A properly prepared Will allows you to:

  • choose your executors to handle your estate, rather than have a court appoint someone;
  • choose the guardians of your minor children;
  • ensure that your assets will be distributed to the people you choose and in the way you want, rather than pursuant to provincial law;
  • choose when a beneficiary will receive his or her inheritance, whether immediately after your death, at a specific age or in stages over a period of time;
  • make special gifts of specific items to specific people;
  • ensure that your obligations to your spouse and dependents are adequately provided for;
  • deal with your assets and estate in a way that maximizes tax savings and minimizes probate fees.

It’s a good idea to review your Will regularly to decide if it needs to be updated to reflect things such as changes in family circumstances or changes in your wishes.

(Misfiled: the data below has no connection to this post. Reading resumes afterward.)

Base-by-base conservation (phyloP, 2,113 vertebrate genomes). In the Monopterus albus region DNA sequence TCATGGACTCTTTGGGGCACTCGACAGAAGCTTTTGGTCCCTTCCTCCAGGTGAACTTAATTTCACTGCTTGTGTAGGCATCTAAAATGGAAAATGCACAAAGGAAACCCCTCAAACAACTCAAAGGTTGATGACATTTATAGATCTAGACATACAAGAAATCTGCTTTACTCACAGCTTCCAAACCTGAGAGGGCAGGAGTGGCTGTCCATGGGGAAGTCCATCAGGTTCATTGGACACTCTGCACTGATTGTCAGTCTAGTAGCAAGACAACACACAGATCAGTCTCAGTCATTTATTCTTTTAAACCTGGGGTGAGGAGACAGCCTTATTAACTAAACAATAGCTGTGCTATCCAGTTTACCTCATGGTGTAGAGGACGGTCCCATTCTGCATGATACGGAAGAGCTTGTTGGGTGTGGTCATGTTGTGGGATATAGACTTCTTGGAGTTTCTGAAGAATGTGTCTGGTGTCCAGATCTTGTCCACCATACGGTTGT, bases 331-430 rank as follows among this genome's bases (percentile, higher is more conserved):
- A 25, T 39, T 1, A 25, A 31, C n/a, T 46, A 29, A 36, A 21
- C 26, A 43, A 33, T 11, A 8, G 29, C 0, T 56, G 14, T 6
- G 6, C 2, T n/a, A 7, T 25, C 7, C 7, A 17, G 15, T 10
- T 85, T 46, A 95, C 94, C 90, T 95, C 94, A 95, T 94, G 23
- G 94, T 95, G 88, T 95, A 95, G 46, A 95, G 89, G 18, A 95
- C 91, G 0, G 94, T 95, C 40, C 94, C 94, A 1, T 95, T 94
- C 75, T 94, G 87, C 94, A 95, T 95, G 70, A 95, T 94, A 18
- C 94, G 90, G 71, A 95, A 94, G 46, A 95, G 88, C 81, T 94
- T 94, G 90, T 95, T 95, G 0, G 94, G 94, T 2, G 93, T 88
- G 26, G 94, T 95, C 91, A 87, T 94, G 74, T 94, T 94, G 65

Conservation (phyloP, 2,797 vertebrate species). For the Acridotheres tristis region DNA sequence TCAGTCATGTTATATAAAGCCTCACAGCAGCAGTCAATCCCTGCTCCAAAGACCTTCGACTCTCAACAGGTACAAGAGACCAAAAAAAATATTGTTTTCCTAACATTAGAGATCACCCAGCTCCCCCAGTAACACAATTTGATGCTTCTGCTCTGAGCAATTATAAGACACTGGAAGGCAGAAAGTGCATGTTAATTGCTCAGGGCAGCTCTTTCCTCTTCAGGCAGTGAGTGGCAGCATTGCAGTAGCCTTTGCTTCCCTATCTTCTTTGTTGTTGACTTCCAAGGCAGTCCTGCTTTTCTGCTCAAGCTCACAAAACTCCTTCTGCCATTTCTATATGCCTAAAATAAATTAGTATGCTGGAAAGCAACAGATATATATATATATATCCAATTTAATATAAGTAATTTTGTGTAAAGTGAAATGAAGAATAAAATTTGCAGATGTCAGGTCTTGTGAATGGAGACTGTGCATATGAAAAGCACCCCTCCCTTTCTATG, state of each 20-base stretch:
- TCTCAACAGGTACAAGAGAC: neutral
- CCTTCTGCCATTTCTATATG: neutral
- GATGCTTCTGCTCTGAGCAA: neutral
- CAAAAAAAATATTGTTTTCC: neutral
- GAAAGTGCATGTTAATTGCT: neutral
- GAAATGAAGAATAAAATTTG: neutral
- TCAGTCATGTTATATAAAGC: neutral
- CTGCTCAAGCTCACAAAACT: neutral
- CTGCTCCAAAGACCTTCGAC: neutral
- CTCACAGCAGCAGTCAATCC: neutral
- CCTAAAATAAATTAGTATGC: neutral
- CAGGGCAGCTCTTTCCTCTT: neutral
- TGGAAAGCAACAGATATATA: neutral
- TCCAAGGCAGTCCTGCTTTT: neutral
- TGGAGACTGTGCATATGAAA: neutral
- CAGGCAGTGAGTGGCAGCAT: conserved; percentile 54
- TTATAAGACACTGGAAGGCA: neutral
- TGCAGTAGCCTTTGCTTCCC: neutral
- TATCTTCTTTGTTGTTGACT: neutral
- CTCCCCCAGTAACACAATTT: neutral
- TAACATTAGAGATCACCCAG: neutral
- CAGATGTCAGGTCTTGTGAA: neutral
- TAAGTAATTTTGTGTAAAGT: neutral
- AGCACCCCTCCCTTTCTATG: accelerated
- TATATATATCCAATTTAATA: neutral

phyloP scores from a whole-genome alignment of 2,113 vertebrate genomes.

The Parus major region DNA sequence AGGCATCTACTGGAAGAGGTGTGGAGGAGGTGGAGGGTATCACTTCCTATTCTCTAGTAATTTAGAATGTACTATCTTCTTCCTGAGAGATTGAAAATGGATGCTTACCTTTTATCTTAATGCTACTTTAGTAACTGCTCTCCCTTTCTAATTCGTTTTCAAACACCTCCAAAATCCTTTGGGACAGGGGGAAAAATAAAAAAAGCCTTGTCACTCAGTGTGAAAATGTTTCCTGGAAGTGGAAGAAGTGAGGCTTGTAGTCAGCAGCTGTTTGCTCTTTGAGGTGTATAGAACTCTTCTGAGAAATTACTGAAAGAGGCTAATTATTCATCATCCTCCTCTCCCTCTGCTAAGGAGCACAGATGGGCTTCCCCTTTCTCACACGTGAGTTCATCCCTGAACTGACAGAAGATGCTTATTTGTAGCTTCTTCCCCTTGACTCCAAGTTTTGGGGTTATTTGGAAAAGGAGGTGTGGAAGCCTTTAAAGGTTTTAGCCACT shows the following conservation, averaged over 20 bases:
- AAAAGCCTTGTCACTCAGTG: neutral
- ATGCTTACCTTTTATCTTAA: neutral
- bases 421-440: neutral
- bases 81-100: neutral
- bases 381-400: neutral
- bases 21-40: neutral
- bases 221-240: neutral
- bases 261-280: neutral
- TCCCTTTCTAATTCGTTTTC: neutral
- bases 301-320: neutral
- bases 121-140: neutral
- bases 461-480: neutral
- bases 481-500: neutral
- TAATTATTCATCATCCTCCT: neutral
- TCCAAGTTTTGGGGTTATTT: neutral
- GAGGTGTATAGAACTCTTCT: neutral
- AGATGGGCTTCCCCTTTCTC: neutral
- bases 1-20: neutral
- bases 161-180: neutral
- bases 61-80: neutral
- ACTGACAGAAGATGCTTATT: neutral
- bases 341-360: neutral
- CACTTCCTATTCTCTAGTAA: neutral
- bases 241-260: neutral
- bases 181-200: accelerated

Your Will is an important document to have, but your estate plan should include your Will, an Enduring Power of Attorney and a Personal Directive. 

Call or email Kelly Law to discuss your estate planning goals

Over 50% of Canadians don’t have a Will. If you die without a Will, the law - not you - will determine how to distribute your estate, which might not reflect your intentions and desires.

Your Will provides your family with a basic roadmap of what should occur when you die. Do you want to be cremated or buried? Should your organs be donated? Who do you want to handle your estate?